Towards Strengthened Legal Protection for US Archaeological Sites

As we welcome the Obama administration into its first period, everyone at Sb is eager to see it restore science to its rightful place in US policy making and political culture. Now, from an archaeologist’s point of view, there is one area of US law where science is sorely lacking. And in this case, it’s not the second Bush administration’s fault. Actually, this is an area where US law has lagged behind that of the rest of the developed world for as long as there has been a developed world.

What is science’s rightful place in US cultural heritage management law? It should be everywhere, while at present it is only really there on federally owned land.

The US constitution emphasises the rights and freedoms of the individual and of each state in the Union. Unfortunately, this means that in the US, the fate of an archaeological site threatened by land development depends, quite haphazardly, on who owns the land it’s sitting on and in which state that land is located.

What the US needs, from the perspective of the science of archaeology, is a set of simple federal blanket laws to the effect that if someone wants to develop a piece of land with the slightest potential for an archaeological site on it, then the developer must pay for archaeological evaluation and possibly a rescue dig. This is how it works in most of Europe. Surely the mightiest country in the world can have no problem in attaining a similar level of protection for its cultural heritage.


4 thoughts on “Towards Strengthened Legal Protection for US Archaeological Sites

  1. There are many issues with the US attitude towards archaelogy and they aren’t going to change any time soon. To just name a another under the Native American Graves Protection and Repatriation Act the default assumption is essentially that any human remains are the property of the tribes that are in the area regardless of whether scientists think that there is any connection. This gets wrapped in all sorts of Native American religious views in a way similar to how young earth creationists think, but without the ability to use a legal cudgel. The classic example of this was Kennewick Man where the Umatilla tried to get control of the remains and they were quite explicit that their claim was based on their religious belief that the tribe had been in the area since the creation of the world. Moreover, it seemed clear to observers that one reason they wanted to control Kennewick was that they didn’t want further evidence that their creation myth was a fairy tail. The court did eventually rule against the tribe but it took a long drawn out court battle and it is not the only example of this sort of thing happening.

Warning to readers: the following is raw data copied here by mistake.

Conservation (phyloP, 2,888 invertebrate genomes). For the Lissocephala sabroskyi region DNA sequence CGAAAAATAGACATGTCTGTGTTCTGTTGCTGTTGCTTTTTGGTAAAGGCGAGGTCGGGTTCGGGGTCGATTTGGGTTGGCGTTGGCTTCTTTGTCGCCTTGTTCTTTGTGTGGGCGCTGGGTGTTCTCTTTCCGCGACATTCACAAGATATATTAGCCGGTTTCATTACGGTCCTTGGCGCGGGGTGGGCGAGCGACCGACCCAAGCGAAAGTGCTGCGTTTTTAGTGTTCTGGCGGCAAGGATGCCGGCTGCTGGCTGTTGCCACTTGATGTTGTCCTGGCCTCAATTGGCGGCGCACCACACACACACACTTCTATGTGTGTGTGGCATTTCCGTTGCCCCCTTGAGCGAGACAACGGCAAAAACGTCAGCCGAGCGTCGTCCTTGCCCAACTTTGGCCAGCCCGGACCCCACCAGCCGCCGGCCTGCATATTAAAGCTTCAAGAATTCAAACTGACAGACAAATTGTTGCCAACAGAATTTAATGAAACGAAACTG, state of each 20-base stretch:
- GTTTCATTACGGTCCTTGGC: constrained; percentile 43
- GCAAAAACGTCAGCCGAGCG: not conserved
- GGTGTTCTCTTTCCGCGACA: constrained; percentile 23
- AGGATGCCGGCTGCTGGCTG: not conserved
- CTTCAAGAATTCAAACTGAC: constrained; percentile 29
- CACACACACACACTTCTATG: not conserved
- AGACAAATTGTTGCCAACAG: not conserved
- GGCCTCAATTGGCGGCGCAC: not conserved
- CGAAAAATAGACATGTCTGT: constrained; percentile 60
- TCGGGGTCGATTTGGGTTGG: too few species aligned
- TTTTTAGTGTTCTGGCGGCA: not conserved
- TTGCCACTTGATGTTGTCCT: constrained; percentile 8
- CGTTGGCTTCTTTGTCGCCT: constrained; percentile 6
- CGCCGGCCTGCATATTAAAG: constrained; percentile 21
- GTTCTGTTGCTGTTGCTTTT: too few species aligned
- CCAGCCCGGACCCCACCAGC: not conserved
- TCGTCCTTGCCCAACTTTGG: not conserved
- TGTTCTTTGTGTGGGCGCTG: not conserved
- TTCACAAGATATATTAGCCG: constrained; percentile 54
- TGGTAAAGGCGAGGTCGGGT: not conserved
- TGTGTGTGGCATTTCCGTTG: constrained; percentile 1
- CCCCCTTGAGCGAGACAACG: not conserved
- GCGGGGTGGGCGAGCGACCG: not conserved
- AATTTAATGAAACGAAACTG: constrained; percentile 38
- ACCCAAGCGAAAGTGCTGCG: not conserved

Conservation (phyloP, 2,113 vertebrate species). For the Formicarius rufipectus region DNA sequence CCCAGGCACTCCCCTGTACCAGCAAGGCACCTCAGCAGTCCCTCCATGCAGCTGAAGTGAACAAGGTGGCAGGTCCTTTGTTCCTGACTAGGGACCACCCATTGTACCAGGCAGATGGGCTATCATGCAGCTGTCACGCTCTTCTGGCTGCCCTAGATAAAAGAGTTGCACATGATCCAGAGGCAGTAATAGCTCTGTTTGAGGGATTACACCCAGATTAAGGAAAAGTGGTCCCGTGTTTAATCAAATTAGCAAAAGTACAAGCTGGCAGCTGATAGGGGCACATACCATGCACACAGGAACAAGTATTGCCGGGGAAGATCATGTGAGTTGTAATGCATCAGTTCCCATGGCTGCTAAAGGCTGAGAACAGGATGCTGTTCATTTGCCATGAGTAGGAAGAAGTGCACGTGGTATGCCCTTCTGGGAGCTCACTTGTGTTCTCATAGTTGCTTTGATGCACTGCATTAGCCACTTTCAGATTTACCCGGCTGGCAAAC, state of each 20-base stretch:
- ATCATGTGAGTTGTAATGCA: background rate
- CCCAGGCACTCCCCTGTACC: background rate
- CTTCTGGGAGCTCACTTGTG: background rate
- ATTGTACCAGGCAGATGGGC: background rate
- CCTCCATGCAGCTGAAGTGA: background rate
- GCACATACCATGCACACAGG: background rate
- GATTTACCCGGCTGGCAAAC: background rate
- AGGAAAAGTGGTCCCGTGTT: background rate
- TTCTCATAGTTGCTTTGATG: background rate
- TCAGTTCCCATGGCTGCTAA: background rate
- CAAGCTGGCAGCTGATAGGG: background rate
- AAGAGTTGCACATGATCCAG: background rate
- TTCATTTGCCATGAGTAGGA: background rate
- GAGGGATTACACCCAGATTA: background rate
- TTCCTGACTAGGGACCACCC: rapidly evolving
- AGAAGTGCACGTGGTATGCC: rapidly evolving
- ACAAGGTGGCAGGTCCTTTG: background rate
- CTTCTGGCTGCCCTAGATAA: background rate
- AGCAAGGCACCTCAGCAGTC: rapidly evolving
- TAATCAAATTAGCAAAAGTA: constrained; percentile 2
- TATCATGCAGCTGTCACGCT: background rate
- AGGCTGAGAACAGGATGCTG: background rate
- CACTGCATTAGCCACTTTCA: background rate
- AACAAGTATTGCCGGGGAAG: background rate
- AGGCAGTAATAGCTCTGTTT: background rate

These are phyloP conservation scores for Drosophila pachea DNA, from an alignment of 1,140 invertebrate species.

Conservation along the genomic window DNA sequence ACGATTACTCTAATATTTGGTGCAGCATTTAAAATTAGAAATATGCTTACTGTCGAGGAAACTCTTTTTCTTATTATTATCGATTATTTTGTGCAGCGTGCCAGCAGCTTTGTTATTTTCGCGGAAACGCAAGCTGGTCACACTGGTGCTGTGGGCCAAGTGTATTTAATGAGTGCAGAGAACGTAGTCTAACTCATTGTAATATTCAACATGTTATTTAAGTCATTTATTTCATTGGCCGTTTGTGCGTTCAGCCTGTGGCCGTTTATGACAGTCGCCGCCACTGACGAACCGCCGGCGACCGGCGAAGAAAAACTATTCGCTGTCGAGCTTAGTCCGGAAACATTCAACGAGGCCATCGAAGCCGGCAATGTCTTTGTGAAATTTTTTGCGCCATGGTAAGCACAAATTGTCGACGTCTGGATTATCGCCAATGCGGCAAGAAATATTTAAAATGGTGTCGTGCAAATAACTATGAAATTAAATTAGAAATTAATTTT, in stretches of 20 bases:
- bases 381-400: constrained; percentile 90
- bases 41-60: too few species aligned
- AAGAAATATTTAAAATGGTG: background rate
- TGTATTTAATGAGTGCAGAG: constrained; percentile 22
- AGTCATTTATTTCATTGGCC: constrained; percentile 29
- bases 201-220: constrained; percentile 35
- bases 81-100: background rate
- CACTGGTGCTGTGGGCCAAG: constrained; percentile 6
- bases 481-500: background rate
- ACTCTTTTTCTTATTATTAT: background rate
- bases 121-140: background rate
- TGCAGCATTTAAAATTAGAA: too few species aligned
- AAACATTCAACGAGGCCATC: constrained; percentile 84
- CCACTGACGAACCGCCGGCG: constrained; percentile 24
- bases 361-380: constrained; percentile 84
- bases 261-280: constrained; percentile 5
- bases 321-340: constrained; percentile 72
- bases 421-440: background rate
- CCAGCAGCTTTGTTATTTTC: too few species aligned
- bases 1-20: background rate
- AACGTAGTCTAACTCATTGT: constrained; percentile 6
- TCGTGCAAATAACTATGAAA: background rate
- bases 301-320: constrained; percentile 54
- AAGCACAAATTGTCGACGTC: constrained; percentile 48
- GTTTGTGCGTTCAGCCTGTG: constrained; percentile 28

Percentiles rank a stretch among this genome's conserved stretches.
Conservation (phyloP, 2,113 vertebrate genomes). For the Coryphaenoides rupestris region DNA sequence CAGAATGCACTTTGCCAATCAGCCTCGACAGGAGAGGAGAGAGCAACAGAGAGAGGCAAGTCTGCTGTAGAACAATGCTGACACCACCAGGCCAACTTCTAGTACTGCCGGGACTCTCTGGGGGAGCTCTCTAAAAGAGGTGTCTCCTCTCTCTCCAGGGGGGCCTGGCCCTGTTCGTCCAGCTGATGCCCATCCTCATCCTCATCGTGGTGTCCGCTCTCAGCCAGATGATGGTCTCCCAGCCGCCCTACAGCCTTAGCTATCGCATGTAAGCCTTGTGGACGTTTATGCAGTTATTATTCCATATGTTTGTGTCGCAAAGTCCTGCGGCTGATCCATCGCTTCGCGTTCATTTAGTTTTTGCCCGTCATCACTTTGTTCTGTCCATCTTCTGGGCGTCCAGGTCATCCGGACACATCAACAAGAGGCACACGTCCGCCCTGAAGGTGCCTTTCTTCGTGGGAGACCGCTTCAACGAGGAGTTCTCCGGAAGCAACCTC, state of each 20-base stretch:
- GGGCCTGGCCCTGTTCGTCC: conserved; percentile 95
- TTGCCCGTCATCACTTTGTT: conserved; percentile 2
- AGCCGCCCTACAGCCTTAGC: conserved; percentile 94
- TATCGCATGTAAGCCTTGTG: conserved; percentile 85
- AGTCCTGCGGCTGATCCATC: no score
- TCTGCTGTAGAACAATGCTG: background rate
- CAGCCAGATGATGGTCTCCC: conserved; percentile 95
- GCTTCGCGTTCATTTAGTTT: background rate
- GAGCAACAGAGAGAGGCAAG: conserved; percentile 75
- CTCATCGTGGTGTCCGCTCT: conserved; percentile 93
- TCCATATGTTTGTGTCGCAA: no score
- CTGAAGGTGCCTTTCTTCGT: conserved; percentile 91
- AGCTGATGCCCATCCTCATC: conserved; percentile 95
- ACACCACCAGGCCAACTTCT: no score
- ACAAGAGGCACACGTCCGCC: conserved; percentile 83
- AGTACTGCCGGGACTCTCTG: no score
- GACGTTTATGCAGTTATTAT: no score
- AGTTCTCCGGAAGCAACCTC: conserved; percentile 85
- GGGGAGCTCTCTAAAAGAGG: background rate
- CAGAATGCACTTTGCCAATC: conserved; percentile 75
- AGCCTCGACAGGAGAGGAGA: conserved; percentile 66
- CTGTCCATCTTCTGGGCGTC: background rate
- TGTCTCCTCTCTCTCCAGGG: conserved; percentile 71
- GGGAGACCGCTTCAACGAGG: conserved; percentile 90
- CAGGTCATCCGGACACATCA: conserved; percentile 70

Unfortunately, my impression is that the Democrats are more in favor of such legislation than the Republicans so a solution to this problem is not going to come any time soon.


  2. I agree that it’s high time archeology got a fair shake in the U.S., but I’ll faint dead away if it happens. Obama is putting many Nobel Prize-winning scientists in his camp, but I don’t know of any in archeology. I think physics, medicine, chemistry, and that stripe are more his style. Practical concerns are the order of the day. But at least he is open to reason, where a certain Shrubbery was not.


  3. Things are slowing changing. On what used to be my grandfather’s homestead in Montana, near the Missouri River where the explorers Lewis and Clark traveled, the government required the developers of a coal burning electrical generation plant to review the plant’s effect on not just the physical environment, but also the historical context.

    It was strange to read the study’s findings of the old garbage dump in the gully behind what was once the main house. It makes me wonder what somebody will think of the waste of today in a hundred years.


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